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CIA Black Sites and the Anti-Torture Norm

Written by Vincent Keating, Assistant Professor at Center for War Studies

Was the international norm against torture compromised in the war on terror?  One the face of things, the Bush administration’s willingness to torture individuals for intelligence suggests that there were serious problems.  Moreover, acting in cooperation with the extraordinary rendition program, several states including Poland, Lithuania, Romania, and Thailand facilitated torture by hosting so-called ‘black sites’ in their territory. 

This cooperation was corroborated in the recent executive summary published by the Senate Intelligence Committee.  It is highly likely that all states were aware of the existence of the black sites and what could possibly happen there given the rhetoric of the Bush administration and the CIA after 9/11.  

Having so many states agree to host secret sites where the CIA could torture detainees for information paints a grim picture of the state of the anti-torture norm.  It falls in line with what many realist scholars might say about human rights in general – that they will only be respected so long as national security is not involved.  Once states must make the decision between national security and human rights, human rights will (and should) lose every time.  

Members of Amnesty International protest in front of the White House in Washington, 2012. Photo: Amnesty International.

The Senate Report and Cooperation in the Black Site Program
The Senate Intelligence Committee report in the CIA, despite revealing shocking and pointless abuse on the part of the CIA, also provided detailed descriptions of the cooperation between the United States and these other states.  Importantly, it shows that these states were not actively and freely cooperating with the CIA to facilitate torture.  Instead, the report illustrates how the CIA went to great lengths to secure and perpetuate this cooperation.  Even when the program was completely secret and in the years immediately after 9/11, the CIA needed to constantly put out diplomatic fires and provide large financial incentives.  In their internal discussions they were well aware of the problems that could arise from violating the anti-torture norm – both for their partner states and for themselves.

For instance, the report states that the CIA faced widespread domestic political opposition to the program in Thailand even while secret and given ongoing financial incentives.  The report argues that the site would have been closed much earlier without constant diplomatic interventions by the chief of the Station with the Thai government.  Equally, Counterterrorism Center Legal specifically warned about potential legal action against CIA employees in states that might ‘take a different view of the detention and interrogation practices employed by [the CIA].’  Given this possibility, it argued that there are particular sets of states that the CIA should avoid.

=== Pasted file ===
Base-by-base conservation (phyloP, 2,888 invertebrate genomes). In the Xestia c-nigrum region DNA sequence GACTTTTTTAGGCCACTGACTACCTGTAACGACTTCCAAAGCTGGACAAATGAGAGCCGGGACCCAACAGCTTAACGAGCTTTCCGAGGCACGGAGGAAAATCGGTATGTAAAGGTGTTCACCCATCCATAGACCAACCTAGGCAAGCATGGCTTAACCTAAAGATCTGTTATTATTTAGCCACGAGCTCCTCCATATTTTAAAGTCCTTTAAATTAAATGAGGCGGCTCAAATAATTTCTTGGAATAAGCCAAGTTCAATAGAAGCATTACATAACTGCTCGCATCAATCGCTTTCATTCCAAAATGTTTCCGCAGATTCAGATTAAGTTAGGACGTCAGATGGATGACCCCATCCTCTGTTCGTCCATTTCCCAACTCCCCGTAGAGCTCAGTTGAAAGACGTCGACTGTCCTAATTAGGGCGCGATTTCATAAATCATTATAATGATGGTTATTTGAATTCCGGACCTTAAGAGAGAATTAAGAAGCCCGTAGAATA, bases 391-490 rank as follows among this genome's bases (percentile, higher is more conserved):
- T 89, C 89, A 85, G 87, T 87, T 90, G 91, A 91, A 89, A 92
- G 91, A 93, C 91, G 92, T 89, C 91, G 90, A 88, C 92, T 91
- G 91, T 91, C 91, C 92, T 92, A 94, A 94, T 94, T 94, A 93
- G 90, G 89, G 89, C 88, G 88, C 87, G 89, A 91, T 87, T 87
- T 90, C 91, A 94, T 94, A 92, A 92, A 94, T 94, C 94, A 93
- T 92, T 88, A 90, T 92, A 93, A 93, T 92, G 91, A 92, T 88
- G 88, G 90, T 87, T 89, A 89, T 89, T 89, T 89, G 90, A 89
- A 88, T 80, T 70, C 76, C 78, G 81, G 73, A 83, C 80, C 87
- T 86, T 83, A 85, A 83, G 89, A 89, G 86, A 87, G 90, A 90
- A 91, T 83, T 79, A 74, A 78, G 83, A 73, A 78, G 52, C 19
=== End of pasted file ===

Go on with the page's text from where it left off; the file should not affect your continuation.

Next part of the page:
Even more telling was the effect the program’s disclosure.  Once details about the black site program were published in 2005 through a story in the Washington Post and subsequently confirmed in 2006 by President Bush himself, this highly hesitant and unstable cooperation became next to impossible.  Several states immediately ordered that the sites be shut down, and the CIA found itself in great difficulty finding other states to fill the gap.  A 2005 CIA cable concluded that ‘if another shoe were to drop,’ then there would be ‘considerable ramifications for U.S. relations with [REDACTED] on a number of issues that depended on U.S. credibility in the area of human rights.’  The CIA also expected that the foreign services that helped them to conduct missions would no longer be ‘as aggressive or cooperative.’  In sum, once the program became public the problems faced by the CIA increased dramatically.

The  Anti-Torture Norm: Stronger than Expected?
There is still no question that these states cooperated with a program that resulted in torture.  However, the evidence suggests that there was awareness on all sides that this cooperation would be perceived as ethically and legally wrong if ever discovered.  This made establishing and maintaining cooperation much more difficult and demonstrates the causal effect of the anti-torture norm – even for secret conduct in the years immediately after 9/11. 

My recent research has painted a more positive story about torture in the war on terror than we are potentially used to hearing.  It is a picture of very hesitant and unstable cooperation maintained only through constant diplomatic cajoling and financial payments – cooperation that became even more untenable when the program was made public. 

This finding, in addition to previous research I have conducted on torture in the war on terror, suggests that although states might still choose to violate human rights in the name of security (and here human rights activists clearly have more work ahead of them), there is little evidence that anti-torture norm has been seriously harmed by the war on terror. Indeed, as these studies show, even though the most powerful states might choose to violate these norms in the name of security, they cannot avoid the serious costs in choosing to do so.